More than one in three homes in Western Australia’s second-largest city are occupied by a single person, as the region struggles with housing affordability and a mental health crisis.
- There are more single person households in Bunbury than any other major regional center in WA
- More than a third of Bunbury homes are single person households
- One in 10 people in Bunbury also reported having a mental illness
The latest census found that 34% of households in Bunbury, a port town about 170 miles south of the state capital, were single-person households on census night, easily eclipsing national and state averages.
Psychologists believe there is a strong link between social isolation and poor mental and physical health outcomes, with social connection being crucial for those who live alone.
Margaret Clayton has lived alone in Bunbury for seven years and said it can be daunting living with a partner.
“You’re always used to your husband or your wife… so you’re on your own, you have to alternate your lifestyle,” she said.
Ms. Clayton keeps herself busy by exercising and participating in the many activities at her local community center for seniors.
“I can’t stay home all day watching TV, twiddling my thumbs because, I think, that’s where the depression comes in,” she said.
Although not a choice for many, living alone can have detrimental effects on the mental health of those who do not seek support.
Australian Psychological Society President Tamara Cavenett said people are social creatures who crave connection, belonging and a sense of community.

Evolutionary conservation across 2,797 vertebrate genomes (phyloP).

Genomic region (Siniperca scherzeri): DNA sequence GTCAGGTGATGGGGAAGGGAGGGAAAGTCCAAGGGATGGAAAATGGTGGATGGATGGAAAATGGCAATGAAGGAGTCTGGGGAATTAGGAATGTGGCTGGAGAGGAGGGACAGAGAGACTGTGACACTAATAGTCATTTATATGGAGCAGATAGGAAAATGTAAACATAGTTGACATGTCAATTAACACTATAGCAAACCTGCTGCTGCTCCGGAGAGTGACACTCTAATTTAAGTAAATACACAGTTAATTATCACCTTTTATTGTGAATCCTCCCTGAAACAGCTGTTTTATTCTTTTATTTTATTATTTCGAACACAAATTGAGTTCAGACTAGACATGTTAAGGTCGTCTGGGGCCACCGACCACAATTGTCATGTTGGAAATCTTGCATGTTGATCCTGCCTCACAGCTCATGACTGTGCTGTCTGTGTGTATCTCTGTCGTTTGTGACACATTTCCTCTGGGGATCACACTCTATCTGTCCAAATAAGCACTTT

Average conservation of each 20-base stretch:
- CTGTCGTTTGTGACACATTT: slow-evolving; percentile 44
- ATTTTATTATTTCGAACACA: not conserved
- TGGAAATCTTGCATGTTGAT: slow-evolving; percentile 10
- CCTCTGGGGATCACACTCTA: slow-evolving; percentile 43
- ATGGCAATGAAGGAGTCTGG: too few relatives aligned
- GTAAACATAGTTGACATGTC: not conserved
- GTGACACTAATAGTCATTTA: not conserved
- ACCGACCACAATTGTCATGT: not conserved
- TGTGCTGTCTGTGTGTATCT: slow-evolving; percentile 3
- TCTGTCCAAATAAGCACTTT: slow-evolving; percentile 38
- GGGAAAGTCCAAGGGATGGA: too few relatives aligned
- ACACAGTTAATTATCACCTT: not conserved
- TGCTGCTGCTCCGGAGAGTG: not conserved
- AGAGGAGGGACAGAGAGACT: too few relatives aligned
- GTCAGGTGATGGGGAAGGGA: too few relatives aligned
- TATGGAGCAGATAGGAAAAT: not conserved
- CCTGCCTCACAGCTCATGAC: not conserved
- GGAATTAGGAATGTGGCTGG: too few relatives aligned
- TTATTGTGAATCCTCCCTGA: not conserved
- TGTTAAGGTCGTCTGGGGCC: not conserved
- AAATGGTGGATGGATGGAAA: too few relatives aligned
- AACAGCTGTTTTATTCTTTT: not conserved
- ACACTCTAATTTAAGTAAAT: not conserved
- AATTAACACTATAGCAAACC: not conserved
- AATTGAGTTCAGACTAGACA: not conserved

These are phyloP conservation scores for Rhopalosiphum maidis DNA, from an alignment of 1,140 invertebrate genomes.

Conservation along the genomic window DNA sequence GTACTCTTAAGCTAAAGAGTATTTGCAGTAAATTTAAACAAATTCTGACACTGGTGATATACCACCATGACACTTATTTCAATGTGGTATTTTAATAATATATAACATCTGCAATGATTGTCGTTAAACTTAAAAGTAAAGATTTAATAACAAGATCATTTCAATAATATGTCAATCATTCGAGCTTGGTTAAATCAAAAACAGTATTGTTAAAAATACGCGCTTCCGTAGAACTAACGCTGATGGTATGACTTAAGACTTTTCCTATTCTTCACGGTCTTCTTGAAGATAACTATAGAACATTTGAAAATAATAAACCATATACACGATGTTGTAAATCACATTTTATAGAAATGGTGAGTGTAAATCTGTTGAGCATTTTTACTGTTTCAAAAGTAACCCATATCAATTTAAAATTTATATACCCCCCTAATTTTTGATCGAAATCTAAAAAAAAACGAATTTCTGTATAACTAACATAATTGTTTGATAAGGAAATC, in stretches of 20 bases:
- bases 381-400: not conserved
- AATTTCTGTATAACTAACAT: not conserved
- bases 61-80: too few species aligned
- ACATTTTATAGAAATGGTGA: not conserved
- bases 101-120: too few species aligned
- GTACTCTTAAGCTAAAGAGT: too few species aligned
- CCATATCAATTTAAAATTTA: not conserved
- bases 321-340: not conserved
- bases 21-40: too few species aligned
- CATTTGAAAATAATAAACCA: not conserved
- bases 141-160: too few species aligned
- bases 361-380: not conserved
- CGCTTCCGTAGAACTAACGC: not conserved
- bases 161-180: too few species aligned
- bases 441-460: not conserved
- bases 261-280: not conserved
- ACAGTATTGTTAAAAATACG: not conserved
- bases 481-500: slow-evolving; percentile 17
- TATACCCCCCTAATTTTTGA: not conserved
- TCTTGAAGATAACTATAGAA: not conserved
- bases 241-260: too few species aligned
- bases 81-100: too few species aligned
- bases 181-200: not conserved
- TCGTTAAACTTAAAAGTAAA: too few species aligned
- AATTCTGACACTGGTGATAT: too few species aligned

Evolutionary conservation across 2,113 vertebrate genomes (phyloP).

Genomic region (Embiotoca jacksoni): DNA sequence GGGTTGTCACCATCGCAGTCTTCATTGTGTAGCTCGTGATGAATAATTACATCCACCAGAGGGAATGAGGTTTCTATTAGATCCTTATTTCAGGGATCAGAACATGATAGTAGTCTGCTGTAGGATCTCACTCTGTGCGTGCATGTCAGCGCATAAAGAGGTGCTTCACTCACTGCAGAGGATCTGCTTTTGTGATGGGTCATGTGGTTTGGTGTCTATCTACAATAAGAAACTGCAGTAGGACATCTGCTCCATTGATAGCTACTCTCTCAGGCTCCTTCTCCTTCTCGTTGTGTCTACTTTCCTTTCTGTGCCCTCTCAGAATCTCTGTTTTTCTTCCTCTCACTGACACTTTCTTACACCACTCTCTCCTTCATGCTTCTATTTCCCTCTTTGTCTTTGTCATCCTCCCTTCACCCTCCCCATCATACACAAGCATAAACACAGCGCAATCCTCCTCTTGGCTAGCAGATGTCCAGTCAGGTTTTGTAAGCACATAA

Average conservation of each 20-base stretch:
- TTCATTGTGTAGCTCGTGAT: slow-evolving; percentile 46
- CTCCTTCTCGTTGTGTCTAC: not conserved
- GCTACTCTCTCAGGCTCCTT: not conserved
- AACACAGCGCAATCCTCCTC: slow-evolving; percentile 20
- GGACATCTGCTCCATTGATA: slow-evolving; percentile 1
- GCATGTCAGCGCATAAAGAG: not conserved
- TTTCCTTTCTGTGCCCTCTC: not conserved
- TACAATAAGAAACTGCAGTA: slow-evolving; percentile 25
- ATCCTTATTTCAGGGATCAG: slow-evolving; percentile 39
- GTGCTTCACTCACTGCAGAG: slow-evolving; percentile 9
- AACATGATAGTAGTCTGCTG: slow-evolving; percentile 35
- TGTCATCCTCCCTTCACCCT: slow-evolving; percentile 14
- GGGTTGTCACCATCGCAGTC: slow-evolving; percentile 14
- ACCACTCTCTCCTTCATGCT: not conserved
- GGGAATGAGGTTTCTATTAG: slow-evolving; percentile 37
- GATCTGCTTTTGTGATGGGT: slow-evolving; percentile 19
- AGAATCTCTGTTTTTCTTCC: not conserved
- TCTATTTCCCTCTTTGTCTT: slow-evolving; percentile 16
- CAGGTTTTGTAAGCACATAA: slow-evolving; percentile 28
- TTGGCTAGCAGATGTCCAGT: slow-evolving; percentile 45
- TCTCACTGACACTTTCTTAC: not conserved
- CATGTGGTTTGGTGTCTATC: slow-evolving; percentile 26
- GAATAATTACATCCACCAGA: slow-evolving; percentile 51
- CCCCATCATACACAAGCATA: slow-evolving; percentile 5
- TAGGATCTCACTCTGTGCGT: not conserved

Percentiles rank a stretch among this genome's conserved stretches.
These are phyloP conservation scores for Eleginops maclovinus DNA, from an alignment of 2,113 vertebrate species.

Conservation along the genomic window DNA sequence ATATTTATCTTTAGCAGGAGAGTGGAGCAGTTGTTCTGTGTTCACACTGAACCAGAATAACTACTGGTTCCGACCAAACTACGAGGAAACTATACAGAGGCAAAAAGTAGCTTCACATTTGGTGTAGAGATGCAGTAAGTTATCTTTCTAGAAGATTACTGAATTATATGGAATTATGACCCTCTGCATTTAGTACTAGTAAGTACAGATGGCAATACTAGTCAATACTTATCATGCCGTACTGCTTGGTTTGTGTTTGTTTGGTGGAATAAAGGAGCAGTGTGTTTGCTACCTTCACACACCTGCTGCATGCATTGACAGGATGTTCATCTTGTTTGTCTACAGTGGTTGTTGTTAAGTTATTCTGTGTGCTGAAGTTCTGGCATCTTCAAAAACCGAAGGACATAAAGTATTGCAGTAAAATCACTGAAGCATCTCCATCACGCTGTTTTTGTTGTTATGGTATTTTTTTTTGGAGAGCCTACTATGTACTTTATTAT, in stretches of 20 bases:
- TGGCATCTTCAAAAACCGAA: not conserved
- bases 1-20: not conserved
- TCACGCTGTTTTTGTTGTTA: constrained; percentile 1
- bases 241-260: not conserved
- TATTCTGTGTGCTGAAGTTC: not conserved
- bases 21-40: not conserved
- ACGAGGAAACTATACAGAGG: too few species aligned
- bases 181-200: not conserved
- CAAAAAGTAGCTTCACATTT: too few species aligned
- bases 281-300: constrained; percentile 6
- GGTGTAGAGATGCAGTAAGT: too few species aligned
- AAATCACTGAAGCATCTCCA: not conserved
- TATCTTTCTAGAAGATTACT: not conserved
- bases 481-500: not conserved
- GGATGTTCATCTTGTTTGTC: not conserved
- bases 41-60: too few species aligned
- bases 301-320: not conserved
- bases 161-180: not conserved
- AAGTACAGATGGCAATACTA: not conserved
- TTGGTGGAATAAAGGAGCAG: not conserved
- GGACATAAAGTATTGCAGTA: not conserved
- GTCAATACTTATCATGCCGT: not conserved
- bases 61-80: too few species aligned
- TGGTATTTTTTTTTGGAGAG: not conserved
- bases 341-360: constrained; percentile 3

“By living alone, people increase the likelihood of prolonged periods of isolation and loneliness, which can increase anxiety, depression and stress and be extremely detrimental to your overall health and mental well-being,” she said.
“There are benefits to living alone, but if you do, try to keep in touch with friends and family or seek out local community groups to foster connection there.”
human need for connection
Bunbury psychologist Patricia Alpiste said all humans have a biological need to connect.
“It can be a state of stress which can then cause physical problems. So lonely people, for example, are more likely to have health problems.”
Bev Buck ran the Bunbury Geographer Seniors and Community Center for 12 years and said she noticed more members living alone.
She suggested that the increase in the number of one-person households could be due to people staying in their own homes longer in old age.
“We are trying to keep people at home longer [and out of aged care],” she says.
Figures showed that 28.3% of Bunbury residents were aged 60 or over, compared to just 21.8% in WA as a whole.
Part of the local council’s aged care strategy was to focus on ‘aging in place’, which aims to help older people stay at home independently.
Mental health services under pressure
Ms Alpiste said she has also seen an increase in demand for mental health services in the city.
The census found Bunbury had one of the worst mental health outcomes in WA, with one in 10 people reporting having a mental illness.
“Lately there has been an increase in the need for people to see a psychologist,” Ms Alpiste said.
“Most psychologists around here are very full, they have a waiting list. Some don’t even take new people.
“There is definitely an increase in the need for psychological support.”
Ms Alpiste said while there were other mental health support services available in Bunbury, including social workers and counsellors, they were also very busy.